NEW YORK — By now, the formula has become familiar: A major U.S. financial firm turns to an overseas source for cash to bail it out of huge losses related to the subprime mortgage crisis.

NEW YORK — By now, the formula has become familiar: A major U.S. financial firm turns to an overseas source for cash to bail it out of huge losses related to the subprime mortgage crisis.

Morgan Stanley, the No. 2 U.S. investment bank, on Wednesday reported a larger-than-expected fiscal fourth-quarter loss because of a $9.4 billion write-down from its exposure to subprime and other mortgage-related investments.

The company also said China's government-controlled investment vehicle has invested $5 billion to help replenish its capital. China Investment Corp., which also owns a stake in private-equity firm Blackstone Group LP, will control no more than 9.9 percent of Morgan Stanley once its investment converts to common shares in 2010.

Like Citigroup and Bear Stearns before it, Morgan Stanley appears to have found the allure of deep sovereign fund coffers too good to resist. But will these funds eventually exact a pound of flesh for their investment?

"Morgan Stanley may be taking a page out of the 1980s Wall Street playbook," said Boston University School of Law Professor Charles Whitehead, who spent 20 years in the banking industry. "However, there remains an open question about whether sovereign wealth funds raise issues unanticipated by earlier waves of purely private investors."

Throughout the 1980s, Japanese investors — armed with the strong yen — snapped up high-profile U.S. real estate deals like Rockefeller Center in New York City. This time around, foreign governments, flush with dollars from either trade surpluses or oil, are sponsoring even bigger investments in financial companies that could give them a more influential role on Wall Street.

In October, Bear Stearns Cos. agreed to a $1 billion investment from China's government-controlled Citic Securities Co. Citigroup Inc. received a $7.5 billion capital infusion from the investment arm of the Abu Dhabi government last month.

Now Morgan Stanley joins the list as major global banks have lost $100 billion in the past six months. Talks between Morgan Stanley and China began during the summer, which is when the credit market turmoil began.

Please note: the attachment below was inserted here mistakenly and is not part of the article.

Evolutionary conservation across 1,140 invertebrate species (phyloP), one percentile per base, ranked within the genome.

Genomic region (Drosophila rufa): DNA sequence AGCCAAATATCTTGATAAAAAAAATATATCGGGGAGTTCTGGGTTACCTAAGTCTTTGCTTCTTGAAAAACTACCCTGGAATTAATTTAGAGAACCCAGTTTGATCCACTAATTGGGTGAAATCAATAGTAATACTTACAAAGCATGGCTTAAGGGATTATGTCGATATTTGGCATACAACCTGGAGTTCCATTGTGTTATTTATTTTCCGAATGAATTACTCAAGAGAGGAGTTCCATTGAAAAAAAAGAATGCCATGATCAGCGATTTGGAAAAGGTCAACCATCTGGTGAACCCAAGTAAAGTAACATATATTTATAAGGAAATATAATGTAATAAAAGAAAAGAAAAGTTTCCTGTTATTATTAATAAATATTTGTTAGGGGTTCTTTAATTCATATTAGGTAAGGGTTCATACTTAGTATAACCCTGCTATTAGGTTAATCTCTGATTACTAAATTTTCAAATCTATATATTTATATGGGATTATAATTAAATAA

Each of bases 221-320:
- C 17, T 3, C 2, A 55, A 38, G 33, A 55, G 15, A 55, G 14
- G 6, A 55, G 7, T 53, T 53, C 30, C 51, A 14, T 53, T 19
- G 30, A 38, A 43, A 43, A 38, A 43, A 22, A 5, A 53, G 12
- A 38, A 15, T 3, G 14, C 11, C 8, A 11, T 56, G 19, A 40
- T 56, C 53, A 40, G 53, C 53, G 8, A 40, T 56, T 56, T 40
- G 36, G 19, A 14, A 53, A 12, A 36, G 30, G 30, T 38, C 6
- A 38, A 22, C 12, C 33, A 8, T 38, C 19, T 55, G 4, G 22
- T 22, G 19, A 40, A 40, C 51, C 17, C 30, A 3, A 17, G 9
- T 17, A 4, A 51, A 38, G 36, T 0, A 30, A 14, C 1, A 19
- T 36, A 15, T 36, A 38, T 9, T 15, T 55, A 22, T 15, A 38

Those discussions accelerated when it became clear to the investment bank's leaders that big losses were on the horizon.

"The results are embarrassing for me, and our firm," Mack said on a conference call with analysts. "Ultimately, accountability for our results rests with me."

Mack aggressively expanded Morgan Stanley in the past year into the home loan industry, and trading in securities that support it. That strategy backfired, and Mack pinned the disappointing results on "isolated losses by a small trading team in part of the firm" whose members were fired.

Similarly large write-downs have already caused the ouster of Merrill Lynch & Co. CEO Stan O'Neal and Citigroup Inc. CEO Charles Prince. Last month, Morgan Stanley pushed out co-President Zoe Cruz in a broader shakeup of its top ranks.

Morgan Stanley said it lost $3.61 billion, or $3.61 per share in the fourth quarter, compared to a profit of $2.27 billion, or $1.44 per share, a year earlier. The investment house reported negative net revenue of $450 million because of the write-downs, compared to revenue of $7.75 billion a year ago.

Results broadly missed Wall Street projections for a loss of 39 cents per share on revenue of $4.23 billion, according to analysts polled by Thomson Financial.

"This quarter will put (Morgan Stanley) in a very precarious position as it relates to keeping clients and keeping employees," Wachovia Capital Markets analyst Douglas Sipkin said in a note to clients. "Further strategic initiatives under the current leadership will likely be scrutinized by investors considering the poorly timed push into the mortgage market at the end of 2006."

The results also led to warnings about potential downgrades from major rating agencies. Among them was Standard & Poor's, which said the "dismal fourth-quarter results heightened our concern regarding its strategic direction and risk appetite."

Mack, whose very leadership and strategy has been called into question, sounded a conciliatory tone during his conference call. He said management has learned a lesson, but that Morgan Stanley has no plan to back off.

"We're going to dial it back a little bit," he said about the firm's appetite for risk. "We've been sprinting, and we'll be jogging for a while, but we will still be in the market taking risk."

Morgan Stanley said it had about $1.8 billion worth of subprime mortgage exposure left on its books at the end of the quarter on Nov. 30, down from $10.4 billion at Aug. 31.

For the full year, Morgan Stanley's profit plunged 62 percent to $3.44 billion from $9.10 billion in 2006. Revenue fell 6 percent to $28.03 billion from $29.84 billion in 2006.

Despite the steep declines in the fourth quarter and full year, investors were encouraged by the latest capital injection into the financial industry, and Morgan Stanley shares closed up 4.2 percent at $50.08.

The equity units the Chinese fund purchased from Morgan Stanley will yield 9 percent per year before they are converted into common shares. The fund will have no special rights of ownership or any role in management of Morgan Stanley.

China Investment Corp. was launched in late September with $200 billion in capital, one-third of which was to be invested outside of China. It is one of the world's richest investment funds, making its U.S. debut earlier this year with the purchase of a stake in private equity powerhouse Blackstone Group.